New Goals, Old Habits: Why Employers Should Transform Their Hiring Practices to Foster Diverse and Inclusive Workplaces

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Fortune 500 companies are making near-daily announcements of ambitious goals to build diverse, inclusive and equitable workplaces. The need is especially urgent in the tech workforce, which is two-thirds white, 23 percent Asian, 9.1 percent Black and 8.4 percent Hispanic/Latinx; women account for only one-quarter of the workforce, according to the Bureau of Labor Statistics. Yet even while companies commit to transforming their workplaces, too many have clung to the same old recruiting, vetting and hiring practices that are more problem than solution.

Businesses that commit to bold DEI goals without aligning their recruiting and hiring processes to achieve them are doomed to fail, causing those employers to fall further behind their competitors in both the race for talent and business growth. Diversity of employee background, experience and perspective are vital to innovation overall, and to fighting such tech-specific problems as biased AI, according to the Harvard Business Review. According to the latest Edelman Trust Barometer data, nearly half of U.S. respondents say an inclusive work culture with a strong and well-supported diversity program is “critically important to an organization being able to attract and retain someone like me as an employee.”

Employers should make sure their hiring is informed by a few key considerations:

  • Forget the “tech skills gap” myth. Focus on the opportunity gap. The reason it takes an average of two months to fill an entry-level tech job is not a dearth of talent. Every year, four-year and community colleges turn out millions of graduates who, with the right training, can become high-performing, loyal employees and future leaders. The challenge for employers is to vastly broaden their talent pipeline—beyond the usual recruiting from brand-name schools, fielding the deluge of incoming resumes, and calendaring candidates with connections. Instead, employers must bring opportunity to talent by proactively looking for diverse candidates through nontraditional channels.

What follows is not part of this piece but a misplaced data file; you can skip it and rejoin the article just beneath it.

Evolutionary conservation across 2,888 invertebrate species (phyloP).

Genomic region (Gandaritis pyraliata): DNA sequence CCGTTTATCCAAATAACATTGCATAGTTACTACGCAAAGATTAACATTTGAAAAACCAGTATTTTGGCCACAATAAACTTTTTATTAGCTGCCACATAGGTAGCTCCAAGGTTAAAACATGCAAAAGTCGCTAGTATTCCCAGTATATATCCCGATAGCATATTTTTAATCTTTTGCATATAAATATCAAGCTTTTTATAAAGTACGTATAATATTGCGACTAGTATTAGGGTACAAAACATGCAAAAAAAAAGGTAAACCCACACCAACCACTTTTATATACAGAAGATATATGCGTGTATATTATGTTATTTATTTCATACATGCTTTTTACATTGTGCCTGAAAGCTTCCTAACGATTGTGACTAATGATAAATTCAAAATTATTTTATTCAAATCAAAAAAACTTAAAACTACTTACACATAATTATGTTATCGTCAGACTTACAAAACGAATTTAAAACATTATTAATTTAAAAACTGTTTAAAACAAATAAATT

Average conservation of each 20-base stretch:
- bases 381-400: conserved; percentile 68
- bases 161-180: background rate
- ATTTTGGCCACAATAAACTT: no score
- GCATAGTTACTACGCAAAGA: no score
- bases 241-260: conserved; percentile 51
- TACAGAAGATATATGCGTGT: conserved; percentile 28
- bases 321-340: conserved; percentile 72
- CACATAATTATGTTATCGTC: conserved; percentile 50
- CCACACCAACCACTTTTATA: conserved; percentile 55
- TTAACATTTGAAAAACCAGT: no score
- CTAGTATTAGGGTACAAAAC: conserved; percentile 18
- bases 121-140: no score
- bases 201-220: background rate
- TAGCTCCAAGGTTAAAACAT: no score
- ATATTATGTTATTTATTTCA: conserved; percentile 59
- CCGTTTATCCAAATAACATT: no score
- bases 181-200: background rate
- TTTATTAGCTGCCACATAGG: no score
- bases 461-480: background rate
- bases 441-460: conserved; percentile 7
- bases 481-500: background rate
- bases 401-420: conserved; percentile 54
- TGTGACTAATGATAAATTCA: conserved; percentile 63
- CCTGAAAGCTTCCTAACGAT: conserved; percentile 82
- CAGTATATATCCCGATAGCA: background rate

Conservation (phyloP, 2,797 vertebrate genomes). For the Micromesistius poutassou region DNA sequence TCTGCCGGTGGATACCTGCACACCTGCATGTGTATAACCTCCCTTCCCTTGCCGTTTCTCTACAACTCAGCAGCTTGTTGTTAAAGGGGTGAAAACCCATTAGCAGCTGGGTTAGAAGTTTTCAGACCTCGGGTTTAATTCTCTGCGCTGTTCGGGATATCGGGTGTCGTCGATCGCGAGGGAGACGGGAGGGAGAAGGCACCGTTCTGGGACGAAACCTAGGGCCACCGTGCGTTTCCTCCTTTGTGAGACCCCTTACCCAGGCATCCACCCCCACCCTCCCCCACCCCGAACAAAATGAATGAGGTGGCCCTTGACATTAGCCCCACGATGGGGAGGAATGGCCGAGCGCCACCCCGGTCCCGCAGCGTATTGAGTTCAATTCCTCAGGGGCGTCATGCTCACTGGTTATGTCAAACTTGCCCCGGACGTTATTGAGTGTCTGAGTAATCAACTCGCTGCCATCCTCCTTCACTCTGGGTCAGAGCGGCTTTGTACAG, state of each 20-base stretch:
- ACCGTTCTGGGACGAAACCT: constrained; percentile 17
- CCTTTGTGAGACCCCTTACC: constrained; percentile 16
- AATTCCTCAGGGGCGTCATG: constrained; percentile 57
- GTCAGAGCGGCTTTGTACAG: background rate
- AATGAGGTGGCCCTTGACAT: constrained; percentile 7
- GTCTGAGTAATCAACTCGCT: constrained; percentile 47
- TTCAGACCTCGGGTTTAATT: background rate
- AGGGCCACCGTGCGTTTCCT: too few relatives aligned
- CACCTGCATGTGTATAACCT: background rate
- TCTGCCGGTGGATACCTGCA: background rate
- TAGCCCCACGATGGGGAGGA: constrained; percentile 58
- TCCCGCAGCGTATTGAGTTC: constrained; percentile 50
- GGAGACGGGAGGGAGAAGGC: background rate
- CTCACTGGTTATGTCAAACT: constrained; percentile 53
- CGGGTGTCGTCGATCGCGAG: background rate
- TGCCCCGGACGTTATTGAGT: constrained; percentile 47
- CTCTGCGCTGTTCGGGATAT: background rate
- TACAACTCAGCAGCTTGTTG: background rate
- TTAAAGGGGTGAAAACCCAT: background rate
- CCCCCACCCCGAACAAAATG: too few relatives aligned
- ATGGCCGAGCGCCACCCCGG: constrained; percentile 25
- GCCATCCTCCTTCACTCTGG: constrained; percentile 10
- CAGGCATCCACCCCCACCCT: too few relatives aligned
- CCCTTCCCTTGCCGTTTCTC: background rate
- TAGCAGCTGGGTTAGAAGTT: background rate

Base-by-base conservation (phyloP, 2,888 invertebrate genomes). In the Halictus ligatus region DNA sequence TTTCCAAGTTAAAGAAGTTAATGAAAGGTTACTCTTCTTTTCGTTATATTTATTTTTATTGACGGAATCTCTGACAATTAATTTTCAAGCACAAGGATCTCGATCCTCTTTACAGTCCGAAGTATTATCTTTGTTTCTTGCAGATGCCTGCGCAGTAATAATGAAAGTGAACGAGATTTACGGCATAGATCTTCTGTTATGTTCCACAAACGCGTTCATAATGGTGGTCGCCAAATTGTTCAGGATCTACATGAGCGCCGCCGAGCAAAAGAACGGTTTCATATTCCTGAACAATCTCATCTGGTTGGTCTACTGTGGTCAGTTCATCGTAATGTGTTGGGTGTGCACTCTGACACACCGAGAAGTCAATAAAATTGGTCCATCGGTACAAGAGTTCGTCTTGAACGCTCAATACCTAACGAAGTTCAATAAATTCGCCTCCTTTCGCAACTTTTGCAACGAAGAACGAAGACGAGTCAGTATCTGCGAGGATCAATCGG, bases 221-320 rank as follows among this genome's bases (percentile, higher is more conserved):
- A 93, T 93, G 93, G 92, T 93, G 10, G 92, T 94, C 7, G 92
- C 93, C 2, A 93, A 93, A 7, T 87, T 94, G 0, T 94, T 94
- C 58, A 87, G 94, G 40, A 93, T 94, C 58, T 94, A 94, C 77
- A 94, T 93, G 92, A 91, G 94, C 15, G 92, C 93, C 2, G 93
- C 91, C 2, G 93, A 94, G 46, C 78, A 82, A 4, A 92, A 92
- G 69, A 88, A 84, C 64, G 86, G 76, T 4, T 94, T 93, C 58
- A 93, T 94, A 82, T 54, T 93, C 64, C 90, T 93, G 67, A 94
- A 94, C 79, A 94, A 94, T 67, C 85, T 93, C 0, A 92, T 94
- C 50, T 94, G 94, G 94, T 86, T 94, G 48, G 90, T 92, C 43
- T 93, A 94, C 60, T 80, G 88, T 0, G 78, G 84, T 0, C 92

• Support nontraditional candidates. Too many employers think it takes a computer science or engineering degree from a top school to succeed on a tech career track. Not true—and sticking to this narrow paradigm in hiring will not yield the broader talent pool an employer needs to diversify their workforce. Some businesses have already figured this out, hiring for potential and training up through in-house apprenticeships or expanding their hiring criteria to employ non-college graduates. One rich source of diverse talent: community colleges, where 51 percent of attendees are students of color and 55 percent are women.
  • Take the long view. Many employers make the mistake of assessing a candidate’s job-readiness on day one. But the true measure of an employee’s value is best taken six months to a year down the road. Employers should look for quick and curious learners who not only want to train in hard skills, but who want to contribute to—and yes, change and improve—company culture.

A diverse and inclusive workforce drives business growth and much-overdue societal change. It’s time for employers to shed old hiring habits and bring opportunity to talent for a better workforce and a better world.

Learn more about how Revature can help fill your tech hiring needs.

1. Bureau of Labor Statistics, “Labor Force Statistics from the Current Population Survey”

2. Harvard Business Review, “To Build Less Biased AI, Hire a More Diverse Team,” Oct. 26, 2020

3. Edelman Trust Barometer Special Report, “Business and Racial Justice in America,” May 7, 2021

4. iCIMS 2021 Workforce Report

5. Wall Street Journal, “Seeking Tech Talent, Companies Kickstart Apprenticeship Programs,” January 30, 2020

6. NPR, “No College, No Problem. Some Colleges Drop Degree Requirements to Diversify Staffs.” April 29, 2021

7. Everfi, “A Quick Rundown of Community College Diversity Statistics”

8. ACCT, “Diversity of Community College Students in 7 Charts”

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